My sarcasm sensor is seriously malfunctioning. Do you really want an answer?

  16. Glinda Says:

    SpacePeep- You need to get a new microchip for your sensor! 🙂

  17. raincoaster Says:

    FFE is indeed known as FFE on at least two continents, maybe three. And MREs are MREs no matter what you call them. I went to air cadet camp and one of those was supposed to last the whole weekend; it was great for the girls who didn’t eat as much as the huge, lumbering males, because we got to trade our food for…attention.

  18. raincoaster Says:

    I had a pink plastic Six Million Dollar Man lunchbox, which ebay tells me is worth more than the whole outfit I have on now.

  19. Ginger Says:

    My kids buy their lunches. There are alot more choices now then 25 years ago. I took my lunch most everyday in elementary school. And now? I bring my lunch to work everyday. Of course I have a fridge and micro so the choices are a lot better there, too.

  20. Glinda Says:

    rain- don’t you wish we could have kept all of the crap we had as kids? then we’d be rich!

    Ginger- I actually never had any lunches to buy at school. Once a month, they had “Hot Dog Day” and that was it.

  21. me Says:

    I can barely bring myself to pack my own lunch. If I have kids, there is no way that I’ll have the energy or the time to put that much effort into their lunches along with my own.

  22. Ninjarina Says:

    I came from the ghetto where everyone was poor enough to get free lunch every day during the school year. Having your mom pack lunch for you was a luxury since a lot of kids came from single parent families. If your kids complain about your cooking, you can tell them that they’ve got it good and don’t have to eat government lunch.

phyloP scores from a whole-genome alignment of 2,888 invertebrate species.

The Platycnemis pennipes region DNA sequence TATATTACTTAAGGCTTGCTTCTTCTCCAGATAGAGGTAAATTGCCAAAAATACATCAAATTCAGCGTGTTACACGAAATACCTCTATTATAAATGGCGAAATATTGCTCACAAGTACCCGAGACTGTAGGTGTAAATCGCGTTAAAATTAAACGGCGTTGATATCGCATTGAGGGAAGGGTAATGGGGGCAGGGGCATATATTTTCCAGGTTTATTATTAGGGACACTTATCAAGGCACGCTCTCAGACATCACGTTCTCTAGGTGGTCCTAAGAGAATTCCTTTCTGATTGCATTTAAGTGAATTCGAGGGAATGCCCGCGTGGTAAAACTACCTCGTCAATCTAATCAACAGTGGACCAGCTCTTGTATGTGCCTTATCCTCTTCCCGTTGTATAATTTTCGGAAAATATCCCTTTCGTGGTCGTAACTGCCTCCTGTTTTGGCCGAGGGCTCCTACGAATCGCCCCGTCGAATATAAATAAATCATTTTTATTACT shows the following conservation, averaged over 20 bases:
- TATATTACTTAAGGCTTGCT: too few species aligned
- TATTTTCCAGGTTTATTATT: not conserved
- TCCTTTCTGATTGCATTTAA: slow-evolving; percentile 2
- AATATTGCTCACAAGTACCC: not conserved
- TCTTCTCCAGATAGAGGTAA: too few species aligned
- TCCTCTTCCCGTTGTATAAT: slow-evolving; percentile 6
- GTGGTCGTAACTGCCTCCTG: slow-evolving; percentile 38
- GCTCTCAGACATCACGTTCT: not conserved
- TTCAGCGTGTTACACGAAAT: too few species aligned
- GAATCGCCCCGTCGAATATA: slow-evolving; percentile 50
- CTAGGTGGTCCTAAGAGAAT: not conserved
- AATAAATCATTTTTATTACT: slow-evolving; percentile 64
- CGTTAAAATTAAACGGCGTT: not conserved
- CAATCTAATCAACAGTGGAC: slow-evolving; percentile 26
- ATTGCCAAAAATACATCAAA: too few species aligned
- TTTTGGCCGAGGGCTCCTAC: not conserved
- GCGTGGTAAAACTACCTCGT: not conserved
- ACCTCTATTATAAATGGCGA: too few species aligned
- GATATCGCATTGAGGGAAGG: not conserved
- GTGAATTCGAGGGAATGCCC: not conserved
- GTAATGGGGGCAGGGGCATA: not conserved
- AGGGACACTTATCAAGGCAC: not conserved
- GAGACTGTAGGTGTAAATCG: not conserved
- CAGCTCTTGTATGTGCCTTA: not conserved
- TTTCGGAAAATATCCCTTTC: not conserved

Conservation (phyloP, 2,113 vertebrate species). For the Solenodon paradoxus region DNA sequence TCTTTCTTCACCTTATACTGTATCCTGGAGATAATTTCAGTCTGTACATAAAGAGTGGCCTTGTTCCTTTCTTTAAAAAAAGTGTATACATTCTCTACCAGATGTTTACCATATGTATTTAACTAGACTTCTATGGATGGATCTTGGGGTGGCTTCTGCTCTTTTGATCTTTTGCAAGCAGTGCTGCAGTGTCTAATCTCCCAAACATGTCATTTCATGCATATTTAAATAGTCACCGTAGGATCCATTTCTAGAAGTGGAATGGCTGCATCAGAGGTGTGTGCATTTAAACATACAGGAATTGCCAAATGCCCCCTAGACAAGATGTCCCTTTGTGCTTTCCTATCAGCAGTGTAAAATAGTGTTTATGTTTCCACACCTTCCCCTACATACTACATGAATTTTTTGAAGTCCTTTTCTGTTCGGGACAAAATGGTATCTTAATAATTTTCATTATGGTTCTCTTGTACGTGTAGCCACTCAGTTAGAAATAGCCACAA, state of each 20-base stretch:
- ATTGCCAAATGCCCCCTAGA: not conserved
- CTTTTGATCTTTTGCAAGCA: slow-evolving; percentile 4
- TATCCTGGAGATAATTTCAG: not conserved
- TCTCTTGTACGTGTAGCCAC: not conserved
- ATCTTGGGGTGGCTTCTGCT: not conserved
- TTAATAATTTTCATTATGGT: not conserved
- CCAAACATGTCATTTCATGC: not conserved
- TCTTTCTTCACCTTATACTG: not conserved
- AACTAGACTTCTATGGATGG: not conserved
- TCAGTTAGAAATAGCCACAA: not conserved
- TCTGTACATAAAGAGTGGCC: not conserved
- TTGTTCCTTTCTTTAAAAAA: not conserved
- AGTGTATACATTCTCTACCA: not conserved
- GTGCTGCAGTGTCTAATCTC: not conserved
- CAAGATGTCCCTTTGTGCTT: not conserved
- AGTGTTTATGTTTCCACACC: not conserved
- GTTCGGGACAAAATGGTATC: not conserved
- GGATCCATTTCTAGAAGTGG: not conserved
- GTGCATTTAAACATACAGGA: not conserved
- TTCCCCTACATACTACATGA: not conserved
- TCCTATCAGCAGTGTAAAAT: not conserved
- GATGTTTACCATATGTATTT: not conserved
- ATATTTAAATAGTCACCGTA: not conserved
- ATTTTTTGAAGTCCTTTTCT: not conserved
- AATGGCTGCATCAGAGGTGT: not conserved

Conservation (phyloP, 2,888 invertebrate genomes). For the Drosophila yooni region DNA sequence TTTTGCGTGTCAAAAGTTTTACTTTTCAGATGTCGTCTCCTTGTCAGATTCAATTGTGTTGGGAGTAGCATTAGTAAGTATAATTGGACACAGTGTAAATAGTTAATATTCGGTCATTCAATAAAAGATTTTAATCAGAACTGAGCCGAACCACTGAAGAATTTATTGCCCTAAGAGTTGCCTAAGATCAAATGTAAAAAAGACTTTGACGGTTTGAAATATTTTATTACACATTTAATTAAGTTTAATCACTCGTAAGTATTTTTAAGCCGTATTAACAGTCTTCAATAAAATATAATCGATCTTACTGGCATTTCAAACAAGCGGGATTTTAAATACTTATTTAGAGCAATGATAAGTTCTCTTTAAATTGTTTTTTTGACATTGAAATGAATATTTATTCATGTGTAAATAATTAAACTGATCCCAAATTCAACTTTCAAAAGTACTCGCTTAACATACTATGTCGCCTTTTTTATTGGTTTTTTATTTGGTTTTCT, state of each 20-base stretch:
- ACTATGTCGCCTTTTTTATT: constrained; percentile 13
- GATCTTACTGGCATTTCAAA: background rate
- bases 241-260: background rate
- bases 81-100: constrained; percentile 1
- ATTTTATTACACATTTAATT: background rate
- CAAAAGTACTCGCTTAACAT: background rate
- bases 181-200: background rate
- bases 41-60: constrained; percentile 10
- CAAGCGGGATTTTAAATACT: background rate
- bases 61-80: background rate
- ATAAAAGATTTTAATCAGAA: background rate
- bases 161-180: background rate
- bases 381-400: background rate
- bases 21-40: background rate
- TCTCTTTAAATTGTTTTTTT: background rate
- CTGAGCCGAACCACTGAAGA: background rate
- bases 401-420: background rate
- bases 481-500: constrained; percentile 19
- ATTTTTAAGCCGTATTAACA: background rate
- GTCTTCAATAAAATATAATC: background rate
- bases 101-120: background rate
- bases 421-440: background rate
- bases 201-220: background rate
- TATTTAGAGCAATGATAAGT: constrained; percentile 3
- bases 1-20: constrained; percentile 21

I guess I’m just not used to complaining as a kid about food b/c when I actually got a packed lunch, it was the best parts of dinner (mom always picked out the best pieces of food to go into the lunch box before serving the dish for dinner) on top of rice in a cleaned out plastic take out box. The box was reheated in the morning, put in a supermarket shopping bag and I was sent to summer school. I hope I don’t get cancer from ingesting all that melted plastic over the years. Chinese people don’t really believe in Tupperware 🙁

  23. Glinda Says:

    me- Then I guess something like Lunchables would be perfect for your kids (whenever they arrive). Or maybe you should look into them for yourself! 😉

    Ninjarina- You were lucky to get the best parts of dinner instead of the leftovers! Usually if I got leftovers for lunch, it was some sort of unidentifiable mass by the time I got around to eating it.

  24. Frontier Former Editor Says:

    Even at age 6 I was a closet Warholic and Oldenburgian – I had a breadloaf metal lunchbox with a Campbell’s Soup thermoss

  25. Frontier Former Editor Says:

    And C-rats are a whole different experience from MRE’s – the canned fruit alone is a different dimension . . .

  26. Glinda Says:

    FFE- You are so persuasive, I almost feel like going out and trying to buy some! Are they still out there? I imagine they are more valuable unopened than in my stomach, though.

  27. Frontier Former Editor Says:

    They’re probably deadly opened – you feel safe trying something canned in 1983?

  28. Glinda Says:

    My mother is certain to have something around that vintage in her pantry. As long as it wasn’t dented, it should be ok, right? 😉

  29. Frontier Former Editor Says:

    As long as it isn’r dented, bloated or labeled as containing some liquid or semi liquid foodstuff.

    But then again, fermented fruit cocktail in heavy syrup could make a great apertif.